In a three-part documentary series starting tonight (Thursday 5th May, 10pm, C4), our much-loved Turner Prize winning artist and astute cultural critic, Grayson Perry, explores ‘contemporary masculinity’. By immersing himself in three ‘ultra male’ worlds: cage fighting, youth gangs, and the higher echelons of the business world, ‘Grayson Perry: All Man’ delves into the ever-shifting parameters that define masculinity and what it means to be a man in Britain today. Watch it!

Perry is an out and proud “Essex transvestite potter” who describes himself as both a “lifelong sissy” and an “alpha male” – that’s testament to the dramatic shifts in our understanding of gender in recent years. YES you can love motorbikes, YES – be confidently ambitious, super competitive and successful, and YES, you can simultaneously enjoy the thrill of pink Bo-Peep dresses, emotional expressivity, and an overwhelming love of teddy bears. Why shouldn’t you?

“Masculine is not the same as male just as feminine is not the same as female”

Ideas about gender as a social construct and a learnt behaviour aren’t new. It is increasingly difficult these days to make sweeping generalisations when there are such diversities within men and masculinity -just as there are within women and femininity. After all, masculine is not the same as male just as feminine is not the same as female, given that men and women exhibit both characteristics. And those people who are able to use both sets of skills – well, they benefit from a much bigger toolbox, so to speak. They take the upper hand when it comes to possessing ‘across the board’ skills such as effective communication, leadership and emotional intelligence. That’s right, being in touch with your male and female sides makes you a superhero in the workplace. Fact.

It may seem an obvious point to make that outdated ideas of masculinity aren’t working in women’s favour, particularly at work. However, women who display traditionally masculine workplace values can find themselves stuck atop the merry-go-round of “damned if I do and damned if I don’t”. The double irony here is that these stereotypes aren’t working in the modern man’s favour either. So why do we continue to not only accept, but favour and reward masculine leadership stereotypes?  In doing so, like crushing butterflies, we repress the many splendoured alternative expressions of masculinity.

It should come as no surprise, then, that many men aren’t on board with a highly gendered workplace culture. Evidenced by initiatives like our very own The Experience®, which recognises the importance of meeting employees’ emotional needs as well as nurturing a sense of connection. But there is an ongoing fight on all our hands to break down the often unconscious biases that have created this cultural preference for hyper-masculine over feminine ways of doing and being.

“What men need to realise is that half the victims of masculinity are, in fact, male”

The majority of latter-day large businesses have been built upon traditional masculine values – think individualism, self-promotion, and individual heroics at the expense of collaboration, teamwork, training and empathy. In the workplace too, there is a demand on employees to focus heavily on rational engagement, stay on task, employ logic. Leaving your personal self at the door is still largely favoured above and beyond emotional engagement, building relationships, and sharing feelings, vulnerabilities and fears. And leadership too, a commanding approach and emotional detachment has historically been deemed generally more effective than a collective, supportive style.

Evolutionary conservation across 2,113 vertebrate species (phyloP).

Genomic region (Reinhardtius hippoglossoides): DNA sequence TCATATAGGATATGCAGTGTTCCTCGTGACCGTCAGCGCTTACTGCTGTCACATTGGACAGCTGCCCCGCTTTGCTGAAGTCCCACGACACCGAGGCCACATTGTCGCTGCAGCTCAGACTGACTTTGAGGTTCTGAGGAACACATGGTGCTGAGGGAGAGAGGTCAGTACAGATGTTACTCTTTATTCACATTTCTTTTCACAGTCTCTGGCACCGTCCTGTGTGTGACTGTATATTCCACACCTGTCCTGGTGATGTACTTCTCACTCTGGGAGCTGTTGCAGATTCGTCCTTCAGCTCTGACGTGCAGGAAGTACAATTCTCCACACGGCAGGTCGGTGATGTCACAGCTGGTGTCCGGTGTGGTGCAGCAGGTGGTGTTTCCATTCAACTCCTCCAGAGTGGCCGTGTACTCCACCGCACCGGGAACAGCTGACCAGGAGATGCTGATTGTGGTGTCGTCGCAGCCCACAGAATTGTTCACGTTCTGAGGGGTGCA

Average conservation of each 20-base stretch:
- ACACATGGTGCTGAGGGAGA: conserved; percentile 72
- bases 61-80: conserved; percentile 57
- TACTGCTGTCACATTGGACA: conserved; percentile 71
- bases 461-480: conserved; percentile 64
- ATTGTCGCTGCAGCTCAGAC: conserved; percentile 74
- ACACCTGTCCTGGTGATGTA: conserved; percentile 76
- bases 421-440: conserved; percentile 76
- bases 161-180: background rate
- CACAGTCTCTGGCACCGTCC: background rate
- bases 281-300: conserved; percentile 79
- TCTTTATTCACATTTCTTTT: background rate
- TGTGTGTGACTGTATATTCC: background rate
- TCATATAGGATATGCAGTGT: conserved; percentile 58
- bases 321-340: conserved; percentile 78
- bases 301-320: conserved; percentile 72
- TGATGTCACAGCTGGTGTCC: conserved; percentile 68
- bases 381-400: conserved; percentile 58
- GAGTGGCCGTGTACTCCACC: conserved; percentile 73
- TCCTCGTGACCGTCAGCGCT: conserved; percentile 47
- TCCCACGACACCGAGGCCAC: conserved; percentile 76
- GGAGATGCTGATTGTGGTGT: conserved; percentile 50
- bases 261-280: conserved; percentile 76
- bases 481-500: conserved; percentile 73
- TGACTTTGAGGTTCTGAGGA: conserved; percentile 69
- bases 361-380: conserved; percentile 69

Evidence suggests that this very way of working is the perpetrator of negativity; that the more ‘heroic’ and competitive you are encouraged to be, the more isolated you are likely to feel. Gender stereotypes hurt everybody. And in the words of Grayson Perry, “what men need to realise is that half the victims of masculinity are, in fact, male.” This certainly correlates with the current crisis in modern masculinity, with startling statistics revealing that 78 per cent of all suicide victims are men, with young men being three times more likely to take their own lives as young women. It is clear, then, that dismantling the ‘rules’ of traditional masculinity services everybody, irrespective of gender or age.

“Despite this very real crisis in masculinity, men still have more access to, and desire for, power”

Let’s not forget the fact that 93 per cent of executive directors in the UK are white men, and that men are two and a half times more likely to be entrepreneurs than women. So despite this very real crisis in masculinity, it is evident that men continue to have greater access to, and desire for, power, privilege and advantage. So whilst we can celebrate the progress that continues to be made in equality for women in the workplace, there is still some way to go.

Let’s make it clear that dismantling masculine leadership stereotypes is not the same as calling for the other extreme; a woman-focussed and dominated workplace. Rather, it is an argument for gender diversity and equality – moving away from defininitions such as masculine or feminine. Let’s not ostracise those who display both, and instead celebrate them for their enviable skills. Let’s create workplaces that value and leverage the strengths of diversity, because being truly powerful “lies not in the exercise of power, but in the equal sharing of it”.

Want to give your support to the Women’s Equality Party? Check out Sandi Toksvig onYouTube and “give half your vote to the WEP ” #VoteWE





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